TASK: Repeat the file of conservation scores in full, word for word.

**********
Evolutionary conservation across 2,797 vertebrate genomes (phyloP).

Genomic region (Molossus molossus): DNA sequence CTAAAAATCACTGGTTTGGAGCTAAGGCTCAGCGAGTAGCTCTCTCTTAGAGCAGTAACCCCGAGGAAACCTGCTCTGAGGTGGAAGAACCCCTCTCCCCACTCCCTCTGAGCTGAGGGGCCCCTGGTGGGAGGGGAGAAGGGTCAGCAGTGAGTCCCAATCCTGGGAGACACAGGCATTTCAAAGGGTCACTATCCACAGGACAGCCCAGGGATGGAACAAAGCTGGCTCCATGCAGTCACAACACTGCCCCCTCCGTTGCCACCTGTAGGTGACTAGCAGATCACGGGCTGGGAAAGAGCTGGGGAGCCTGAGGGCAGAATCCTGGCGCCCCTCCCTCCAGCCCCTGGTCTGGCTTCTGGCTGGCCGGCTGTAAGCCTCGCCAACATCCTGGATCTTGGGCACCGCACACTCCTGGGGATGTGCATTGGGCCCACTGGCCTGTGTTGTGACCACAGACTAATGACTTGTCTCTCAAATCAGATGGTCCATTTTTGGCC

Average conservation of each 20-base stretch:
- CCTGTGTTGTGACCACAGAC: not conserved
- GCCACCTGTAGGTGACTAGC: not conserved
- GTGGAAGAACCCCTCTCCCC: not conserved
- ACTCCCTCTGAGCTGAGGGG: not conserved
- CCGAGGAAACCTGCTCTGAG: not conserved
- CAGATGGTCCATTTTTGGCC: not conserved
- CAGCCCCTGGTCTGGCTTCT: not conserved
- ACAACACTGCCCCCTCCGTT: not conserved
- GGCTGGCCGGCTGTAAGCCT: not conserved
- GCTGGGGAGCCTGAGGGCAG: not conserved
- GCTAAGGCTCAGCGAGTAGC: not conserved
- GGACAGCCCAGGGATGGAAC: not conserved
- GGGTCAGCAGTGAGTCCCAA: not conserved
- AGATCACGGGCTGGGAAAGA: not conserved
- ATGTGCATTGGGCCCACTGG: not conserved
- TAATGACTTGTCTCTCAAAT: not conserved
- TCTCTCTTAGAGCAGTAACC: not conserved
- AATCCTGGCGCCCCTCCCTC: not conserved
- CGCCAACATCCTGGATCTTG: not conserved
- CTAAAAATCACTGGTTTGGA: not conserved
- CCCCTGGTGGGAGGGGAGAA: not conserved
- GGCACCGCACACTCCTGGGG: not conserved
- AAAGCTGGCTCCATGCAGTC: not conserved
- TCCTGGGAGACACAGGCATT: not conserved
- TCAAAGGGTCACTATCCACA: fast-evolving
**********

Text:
Evolutionary conservation across 2,797 vertebrate genomes (phyloP).

Genomic region (Molossus molossus): DNA sequence CTAAAAATCACTGGTTTGGAGCTAAGGCTCAGCGAGTAGCTCTCTCTTAGAGCAGTAACCCCGAGGAAACCTGCTCTGAGGTGGAAGAACCCCTCTCCCCACTCCCTCTGAGCTGAGGGGCCCCTGGTGGGAGGGGAGAAGGGTCAGCAGTGAGTCCCAATCCTGGGAGACACAGGCATTTCAAAGGGTCACTATCCACAGGACAGCCCAGGGATGGAACAAAGCTGGCTCCATGCAGTCACAACACTGCCCCCTCCGTTGCCACCTGTAGGTGACTAGCAGATCACGGGCTGGGAAAGAGCTGGGGAGCCTGAGGGCAGAATCCTGGCGCCCCTCCCTCCAGCCCCTGGTCTGGCTTCTGGCTGGCCGGCTGTAAGCCTCGCCAACATCCTGGATCTTGGGCACCGCACACTCCTGGGGATGTGCATTGGGCCCACTGGCCTGTGTTGTGACCACAGACTAATGACTTGTCTCTCAAATCAGATGGTCCATTTTTGGCC

Average conservation of each 20-base stretch:
- CCTGTGTTGTGACCACAGAC: not conserved
- GCCACCTGTAGGTGACTAGC: not conserved
- GTGGAAGAACCCCTCTCCCC: not conserved
- ACTCCCTCTGAGCTGAGGGG: not conserved
- CCGAGGAAACCTGCTCTGAG: not conserved
- CAGATGGTCCATTTTTGGCC: not conserved
- CAGCCCCTGGTCTGGCTTCT: not conserved
- ACAACACTGCCCCCTCCGTT: not conserved
- GGCTGGCCGGCTGTAAGCCT: not conserved
- GCTGGGGAGCCTGAGGGCAG: not conserved
- GCTAAGGCTCAGCGAGTAGC: not conserved
- GGACAGCCCAGGGATGGAAC: not conserved
- GGGTCAGCAGTGAGTCCCAA: not conserved
- AGATCACGGGCTGGGAAAGA: not conserved
- ATGTGCATTGGGCCCACTGG: not conserved
- TAATGACTTGTCTCTCAAAT: not conserved
- TCTCTCTTAGAGCAGTAACC: not conserved
- AATCCTGGCGCCCCTCCCTC: not conserved
- CGCCAACATCCTGGATCTTG: not conserved
- CTAAAAATCACTGGTTTGGA: not conserved
- CCCCTGGTGGGAGGGGAGAA: not conserved
- GGCACCGCACACTCCTGGGG: not conserved
- AAAGCTGGCTCCATGCAGTC: not conserved
- TCCTGGGAGACACAGGCATT: not conserved
- TCAAAGGGTCACTATCCACA: fast-evolving